Information on Georgia
Georgia is located on the international waters of the Black Sea bounded by Russia to the North, Turkey and Armenia to the South and Azerbaijan to the East.
Having been incorporated into the Soviet Union in 1921, Georgia declared its independence in April 1991. A new constitution was approved in August 1995, which reinforced a presidential-democratic form of government, providing for a strong executive branch and a unicameral 235-seat parliament. Its current President, Mikhail Saakashvili, was elected by popular vote in January 2004 and succeeded Eduard Shevardnadze who resigned from office in late 2003 under peaceful pressure from reformists. The current government comprises an alliance of the main political parties, which gained almost two-thirds of the vote in the parliamentary elections held in 2004. Significant progress has been made on law enforcement and economic reform, including the collection of taxes, and the implementation of a comprehensive privatisation policy. Following a brief period of political demonstrations in November 2007, President Saakashvili voluntarily declared an early presidential election in January 2008, which he handily won, garnering over 50 percent of the vote.
Georgia enjoys political and financial support from the United States and the European Union, has been a member of the World Trade Organization since June 2000, and recently received positive assessment from the International Monetary Fund regarding its economic performance and fiscal position. In its 2007 “Doing Business Survey,” the World Bank named Georgia the number one reformer in the world. The country has made substantial economic gains since 1995, achieving annual GDP growth and controlling inflation, with GDP expected to rise by five percent in 2010 and to continue at a similar rate long-term with support from heavy investments into infrastructure and the services sector. Georgia has recently received ratings of B+ and B+ from Standard and Poor’s and Fitch, respectively. (For more information on Georgia’s investment environment, as well as Georgian economic and sector overviews, please click here: Invest in Georgia. Other country specific information can be found by clicking here.)
Georgia is situated in a geologically favourable position at the western end of the oil rich geological province known as the Kura Basin. This basin extends eastward from Eastern Georgia into Azerbaijan and the Caspian Sea and is home to some of Azerbaijan’s most prolific onshore and offshore oil fields. Fields in offshore Azerbaijan are now producing more than 600,000 bpd. In 1981, during Soviet times, production of oil and gas in Georgia exceeded 70,000 bpd. Georgia also holds a strategic position in the region for East-West transportation of oil and gas as it provides the land bridge connecting Azerbaijan and the countries surrounding the Caspian Sea to the Black Sea and the Mediterranean Sea. Since the break up of the Soviet Union in 1991, western oil companies such as ExxonMobil, BP, Royal Dutch/Shell and others have successfully entered the Caspian Sea region committing billions of dollars of new exploration and production investments.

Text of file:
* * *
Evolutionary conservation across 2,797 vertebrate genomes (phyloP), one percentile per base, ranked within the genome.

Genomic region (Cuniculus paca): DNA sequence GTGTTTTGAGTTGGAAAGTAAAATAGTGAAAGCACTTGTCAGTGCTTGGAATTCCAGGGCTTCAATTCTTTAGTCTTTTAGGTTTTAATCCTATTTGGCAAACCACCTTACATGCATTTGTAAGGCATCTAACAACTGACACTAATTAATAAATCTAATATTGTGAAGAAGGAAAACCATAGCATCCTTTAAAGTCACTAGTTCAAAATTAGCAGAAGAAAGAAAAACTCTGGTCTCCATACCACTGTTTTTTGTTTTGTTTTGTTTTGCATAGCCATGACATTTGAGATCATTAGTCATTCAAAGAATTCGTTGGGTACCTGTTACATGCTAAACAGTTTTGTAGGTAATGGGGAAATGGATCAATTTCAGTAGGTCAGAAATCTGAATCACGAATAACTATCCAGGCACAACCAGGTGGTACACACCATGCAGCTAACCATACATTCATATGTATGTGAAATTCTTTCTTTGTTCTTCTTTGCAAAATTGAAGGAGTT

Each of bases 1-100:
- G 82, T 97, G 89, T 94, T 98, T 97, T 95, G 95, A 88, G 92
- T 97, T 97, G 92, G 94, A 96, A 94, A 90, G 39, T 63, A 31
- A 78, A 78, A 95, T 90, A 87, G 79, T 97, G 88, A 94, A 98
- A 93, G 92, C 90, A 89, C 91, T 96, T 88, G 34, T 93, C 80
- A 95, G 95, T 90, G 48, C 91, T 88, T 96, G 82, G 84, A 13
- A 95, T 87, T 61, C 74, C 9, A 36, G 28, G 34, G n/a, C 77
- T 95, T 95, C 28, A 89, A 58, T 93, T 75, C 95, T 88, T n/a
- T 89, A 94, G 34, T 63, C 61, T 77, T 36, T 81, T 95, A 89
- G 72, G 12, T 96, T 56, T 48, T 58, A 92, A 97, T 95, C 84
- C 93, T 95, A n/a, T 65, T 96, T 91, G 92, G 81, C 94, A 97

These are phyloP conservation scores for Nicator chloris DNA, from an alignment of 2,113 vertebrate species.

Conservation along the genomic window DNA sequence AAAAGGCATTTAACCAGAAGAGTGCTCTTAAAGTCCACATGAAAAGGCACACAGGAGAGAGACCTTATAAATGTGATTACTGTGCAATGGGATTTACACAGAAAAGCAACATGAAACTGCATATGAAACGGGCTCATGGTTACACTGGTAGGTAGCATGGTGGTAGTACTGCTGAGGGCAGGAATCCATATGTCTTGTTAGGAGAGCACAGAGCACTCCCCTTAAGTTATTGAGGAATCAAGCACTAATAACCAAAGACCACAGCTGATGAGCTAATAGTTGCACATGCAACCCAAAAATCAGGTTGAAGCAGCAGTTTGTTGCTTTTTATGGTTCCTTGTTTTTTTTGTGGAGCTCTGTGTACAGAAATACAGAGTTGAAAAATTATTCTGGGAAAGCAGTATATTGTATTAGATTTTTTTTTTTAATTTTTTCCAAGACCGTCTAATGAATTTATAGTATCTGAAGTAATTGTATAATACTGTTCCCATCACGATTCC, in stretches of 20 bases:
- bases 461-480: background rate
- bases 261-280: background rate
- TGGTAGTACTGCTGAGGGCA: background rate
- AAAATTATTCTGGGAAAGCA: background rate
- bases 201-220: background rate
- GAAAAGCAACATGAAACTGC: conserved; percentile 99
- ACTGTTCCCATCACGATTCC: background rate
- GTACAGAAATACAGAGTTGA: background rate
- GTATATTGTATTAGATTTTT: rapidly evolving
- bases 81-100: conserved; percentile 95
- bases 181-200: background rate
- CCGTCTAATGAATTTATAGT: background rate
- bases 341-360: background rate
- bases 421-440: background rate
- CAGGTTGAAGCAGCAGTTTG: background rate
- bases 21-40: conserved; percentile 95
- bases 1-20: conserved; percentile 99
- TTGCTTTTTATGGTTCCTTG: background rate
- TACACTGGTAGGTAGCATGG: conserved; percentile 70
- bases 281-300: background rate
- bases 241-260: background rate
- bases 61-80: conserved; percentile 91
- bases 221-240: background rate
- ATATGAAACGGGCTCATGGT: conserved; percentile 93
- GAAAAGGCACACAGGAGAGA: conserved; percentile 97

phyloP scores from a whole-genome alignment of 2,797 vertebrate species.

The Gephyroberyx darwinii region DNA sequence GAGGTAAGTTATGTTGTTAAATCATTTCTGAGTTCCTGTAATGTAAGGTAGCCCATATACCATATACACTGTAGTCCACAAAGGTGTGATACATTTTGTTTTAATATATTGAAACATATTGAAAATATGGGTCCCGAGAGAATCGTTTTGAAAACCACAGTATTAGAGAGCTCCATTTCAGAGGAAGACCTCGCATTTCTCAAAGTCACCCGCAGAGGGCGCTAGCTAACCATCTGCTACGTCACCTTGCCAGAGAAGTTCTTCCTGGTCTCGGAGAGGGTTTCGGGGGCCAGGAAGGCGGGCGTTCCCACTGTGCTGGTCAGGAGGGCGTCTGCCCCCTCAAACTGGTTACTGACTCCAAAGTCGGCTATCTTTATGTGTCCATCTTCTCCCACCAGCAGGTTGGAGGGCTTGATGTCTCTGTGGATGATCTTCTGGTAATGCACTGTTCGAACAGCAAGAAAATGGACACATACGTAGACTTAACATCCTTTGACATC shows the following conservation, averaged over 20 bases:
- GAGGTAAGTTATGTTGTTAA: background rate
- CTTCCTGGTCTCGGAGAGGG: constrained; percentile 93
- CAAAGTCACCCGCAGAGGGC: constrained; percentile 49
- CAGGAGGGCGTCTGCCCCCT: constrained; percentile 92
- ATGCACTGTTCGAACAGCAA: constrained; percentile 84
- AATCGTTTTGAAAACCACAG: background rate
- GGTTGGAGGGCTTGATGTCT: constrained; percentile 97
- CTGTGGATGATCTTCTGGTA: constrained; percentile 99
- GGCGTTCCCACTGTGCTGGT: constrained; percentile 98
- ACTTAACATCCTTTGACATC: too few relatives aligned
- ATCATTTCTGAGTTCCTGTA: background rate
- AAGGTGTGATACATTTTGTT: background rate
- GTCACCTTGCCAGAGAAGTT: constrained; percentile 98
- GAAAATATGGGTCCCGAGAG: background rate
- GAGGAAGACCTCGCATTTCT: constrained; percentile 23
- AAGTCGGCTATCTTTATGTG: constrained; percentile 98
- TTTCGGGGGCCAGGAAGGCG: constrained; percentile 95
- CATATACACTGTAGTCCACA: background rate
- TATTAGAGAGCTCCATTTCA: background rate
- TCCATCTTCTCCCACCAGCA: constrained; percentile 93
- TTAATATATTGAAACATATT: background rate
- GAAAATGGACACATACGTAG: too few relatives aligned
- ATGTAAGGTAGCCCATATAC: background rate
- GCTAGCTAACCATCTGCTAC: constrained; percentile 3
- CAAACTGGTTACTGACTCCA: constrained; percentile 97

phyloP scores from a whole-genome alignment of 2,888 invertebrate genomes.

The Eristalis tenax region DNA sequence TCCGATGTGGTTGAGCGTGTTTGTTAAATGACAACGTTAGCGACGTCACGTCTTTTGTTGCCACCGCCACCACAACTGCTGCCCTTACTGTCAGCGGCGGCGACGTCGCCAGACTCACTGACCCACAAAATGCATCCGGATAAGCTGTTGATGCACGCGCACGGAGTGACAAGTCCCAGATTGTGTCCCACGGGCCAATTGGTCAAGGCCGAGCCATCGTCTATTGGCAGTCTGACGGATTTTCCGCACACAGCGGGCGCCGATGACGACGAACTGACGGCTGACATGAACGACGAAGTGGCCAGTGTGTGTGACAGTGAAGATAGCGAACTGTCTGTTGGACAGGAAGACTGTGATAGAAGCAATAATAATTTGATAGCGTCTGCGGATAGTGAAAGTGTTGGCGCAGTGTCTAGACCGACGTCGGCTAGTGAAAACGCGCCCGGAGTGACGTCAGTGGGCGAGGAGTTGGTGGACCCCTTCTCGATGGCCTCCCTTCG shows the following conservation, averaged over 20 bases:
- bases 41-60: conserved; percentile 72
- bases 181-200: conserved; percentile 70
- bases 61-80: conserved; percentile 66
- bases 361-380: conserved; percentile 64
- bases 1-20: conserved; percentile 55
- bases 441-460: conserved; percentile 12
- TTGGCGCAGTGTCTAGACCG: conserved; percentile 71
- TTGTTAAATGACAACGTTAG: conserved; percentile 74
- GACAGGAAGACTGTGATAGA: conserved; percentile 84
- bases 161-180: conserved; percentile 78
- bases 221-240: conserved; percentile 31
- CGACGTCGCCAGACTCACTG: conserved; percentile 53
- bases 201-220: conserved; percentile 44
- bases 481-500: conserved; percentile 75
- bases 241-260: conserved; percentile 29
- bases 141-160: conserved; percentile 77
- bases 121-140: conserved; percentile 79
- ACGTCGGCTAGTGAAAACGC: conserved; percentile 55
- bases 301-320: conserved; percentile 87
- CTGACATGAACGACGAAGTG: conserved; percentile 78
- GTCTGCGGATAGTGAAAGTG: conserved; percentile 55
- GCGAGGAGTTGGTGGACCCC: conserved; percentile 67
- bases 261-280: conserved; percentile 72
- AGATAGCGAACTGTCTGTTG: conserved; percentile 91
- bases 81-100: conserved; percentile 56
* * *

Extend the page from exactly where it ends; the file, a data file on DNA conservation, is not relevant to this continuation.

BP leads an international consortium that has invested in three major oil and gas pipelines passing through Georgia. BP has also made significant investment in an oil and gas terminal on the Black Sea port of Supsa and is pursuing deepwater exploration and production activities adjacent to the southern border of Georgia situated offshore of Turkey. CanArgo Energy is conducting oil and gas operations over an extensive portfolio of prospects in the onshore region of eastern Georgia located close to Block 12. Anadarko Petroleum and JKX Oil and Gas are also pursuing deepwater offshore oil and gas exploration projects in the Georgian waters of the Black Sea. Major international companies, including Baker Hughes, Schlumberger and Weatherford, as well as other regional companies, represent the oil service industry in Georgia.
All of the above factors have combined to create a more economically and politically stable climate in which to invest. The development of an extensive transportation infrastructure has also helped the region to become increasingly attractive to foreign oil exploration and production companies by enhancing the economic viability of pursuing exploration and production projects in Georgia.